Risk Factors for Gum Disease

Gum Disease Risk FactorsAccording to the U.S. Centers for Disease Control and Prevention, nearly half of Americans have some form of gum disease — and many do not even know they have it! Because the disease is usually painless, you may not know you have developed a bacterial infection that can gradually eat away at the structures holding your teeth in place.

Knowing your risk factors for the disease plays a critical role in preventing gum disease. The board-certified periodontists at Pacific Northwest Periodontics encourage you to take a moment to read about the primary risk factors for gum disease.

Poor Oral Hygiene Habits

Not brushing or flossing teeth daily, or brushing improperly (as many people do) increases a person’s chances of getting gum disease. Brushing and flossing is important for removing from the mouth bacteria that can eventually lead to gum disease.

Smoking

Smoking is another principal risk factor for periodontal disease. In the United States, 64 percent of smokers have periodontal disease. Smoking reduces the production of saliva, which is helpful for washing away food particles and bacteria from the mouth. Smoking also constricts the blood vessels, reducing the flow of nutrients, oxygen and infection-fighting white blood cells to the gums.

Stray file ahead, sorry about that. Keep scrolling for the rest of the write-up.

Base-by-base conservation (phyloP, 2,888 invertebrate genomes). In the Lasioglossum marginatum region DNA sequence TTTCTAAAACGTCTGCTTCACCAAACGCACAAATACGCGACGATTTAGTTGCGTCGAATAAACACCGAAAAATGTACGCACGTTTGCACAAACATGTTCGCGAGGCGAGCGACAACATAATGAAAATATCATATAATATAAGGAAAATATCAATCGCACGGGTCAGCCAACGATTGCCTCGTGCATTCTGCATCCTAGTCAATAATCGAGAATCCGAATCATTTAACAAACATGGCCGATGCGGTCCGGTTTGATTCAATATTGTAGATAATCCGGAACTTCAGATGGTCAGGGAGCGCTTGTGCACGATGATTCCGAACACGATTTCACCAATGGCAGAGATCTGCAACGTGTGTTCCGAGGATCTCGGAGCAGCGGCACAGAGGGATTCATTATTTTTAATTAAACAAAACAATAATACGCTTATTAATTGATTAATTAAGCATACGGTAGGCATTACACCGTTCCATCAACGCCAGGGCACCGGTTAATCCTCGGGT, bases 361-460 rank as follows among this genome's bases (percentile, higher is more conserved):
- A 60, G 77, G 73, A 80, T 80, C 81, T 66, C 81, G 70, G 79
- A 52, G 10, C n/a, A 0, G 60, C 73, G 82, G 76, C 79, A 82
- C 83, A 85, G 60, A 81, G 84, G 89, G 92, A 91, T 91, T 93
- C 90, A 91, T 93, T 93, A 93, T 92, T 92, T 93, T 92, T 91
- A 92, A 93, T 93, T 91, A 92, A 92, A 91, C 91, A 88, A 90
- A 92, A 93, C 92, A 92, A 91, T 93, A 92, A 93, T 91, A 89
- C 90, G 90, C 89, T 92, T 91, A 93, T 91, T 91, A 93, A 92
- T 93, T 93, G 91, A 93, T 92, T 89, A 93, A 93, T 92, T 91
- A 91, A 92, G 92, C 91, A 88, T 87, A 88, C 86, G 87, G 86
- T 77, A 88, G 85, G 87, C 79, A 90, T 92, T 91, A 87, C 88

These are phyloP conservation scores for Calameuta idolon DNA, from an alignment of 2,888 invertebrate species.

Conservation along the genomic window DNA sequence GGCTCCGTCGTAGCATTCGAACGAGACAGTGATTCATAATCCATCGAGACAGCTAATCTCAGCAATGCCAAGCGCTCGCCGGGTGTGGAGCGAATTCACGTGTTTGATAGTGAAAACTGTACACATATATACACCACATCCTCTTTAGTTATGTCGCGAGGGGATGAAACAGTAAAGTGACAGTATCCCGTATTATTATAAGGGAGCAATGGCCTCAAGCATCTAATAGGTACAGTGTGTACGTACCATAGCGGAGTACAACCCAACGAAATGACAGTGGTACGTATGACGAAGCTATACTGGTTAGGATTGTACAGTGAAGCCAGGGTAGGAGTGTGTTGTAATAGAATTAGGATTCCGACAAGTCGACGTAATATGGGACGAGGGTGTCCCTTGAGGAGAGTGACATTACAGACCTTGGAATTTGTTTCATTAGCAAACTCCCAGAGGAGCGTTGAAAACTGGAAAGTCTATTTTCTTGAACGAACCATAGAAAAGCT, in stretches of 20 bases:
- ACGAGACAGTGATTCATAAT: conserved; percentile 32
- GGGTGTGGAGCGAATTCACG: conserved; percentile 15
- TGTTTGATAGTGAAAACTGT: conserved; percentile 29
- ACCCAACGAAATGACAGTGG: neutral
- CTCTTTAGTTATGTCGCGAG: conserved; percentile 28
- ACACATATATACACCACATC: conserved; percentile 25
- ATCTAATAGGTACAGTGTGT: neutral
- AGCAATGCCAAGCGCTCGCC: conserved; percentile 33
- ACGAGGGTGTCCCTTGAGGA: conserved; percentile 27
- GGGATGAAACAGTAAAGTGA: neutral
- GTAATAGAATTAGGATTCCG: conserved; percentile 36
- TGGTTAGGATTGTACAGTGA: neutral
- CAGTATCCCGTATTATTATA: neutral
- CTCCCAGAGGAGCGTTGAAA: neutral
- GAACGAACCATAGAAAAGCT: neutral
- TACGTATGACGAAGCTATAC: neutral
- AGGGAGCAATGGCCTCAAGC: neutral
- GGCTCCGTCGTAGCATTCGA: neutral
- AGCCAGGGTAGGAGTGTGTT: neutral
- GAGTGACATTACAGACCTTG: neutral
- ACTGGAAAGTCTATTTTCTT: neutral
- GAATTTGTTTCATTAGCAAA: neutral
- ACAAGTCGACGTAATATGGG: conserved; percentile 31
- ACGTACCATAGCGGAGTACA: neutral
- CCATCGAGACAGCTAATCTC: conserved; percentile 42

Pregnancy

Female hormonal changes, such as those experienced during pregnancy, can make the gums more susceptible to gum disease.

Genetics

According to Dr. Darrin Rapoport, at least 50 percent of the risk relating to gum disease is genetic. If a member of your family has a history of gum disease, you are more prone to getting it than someone without a family history.

Bruxism

Tooth grinding or clenching puts excessive force on the tissues supporting the teeth, which can worsen existing gum disease.

Diabetes and Other Systemic Diseases

People with a history of diabetes are prone to getting gum disease. Other systemic diseases, like cardiovascular disease, have also been linked to gum disease.

Certain Medications

Antidepressants, oral contraceptives and other medications have been shown to heighten the risk of gum disease.

Are You Experiencing Symptoms of Gum Disease?

If you have red, swollen or tender gums, receding gums, spaces between your teeth or persistent bad breath, you should be screened for gum disease by the team at Pacific Northwest Periodontics. Our board-certified periodontists are Diplomates of the American Board of Periodontology, an honor bestowed upon only 10 percent of periodontists in North America. We offer the most advanced solutions to save teeth, gums and bone threatened by periodontal disease. Call or email our practice today to schedule an appointment with our periodontists.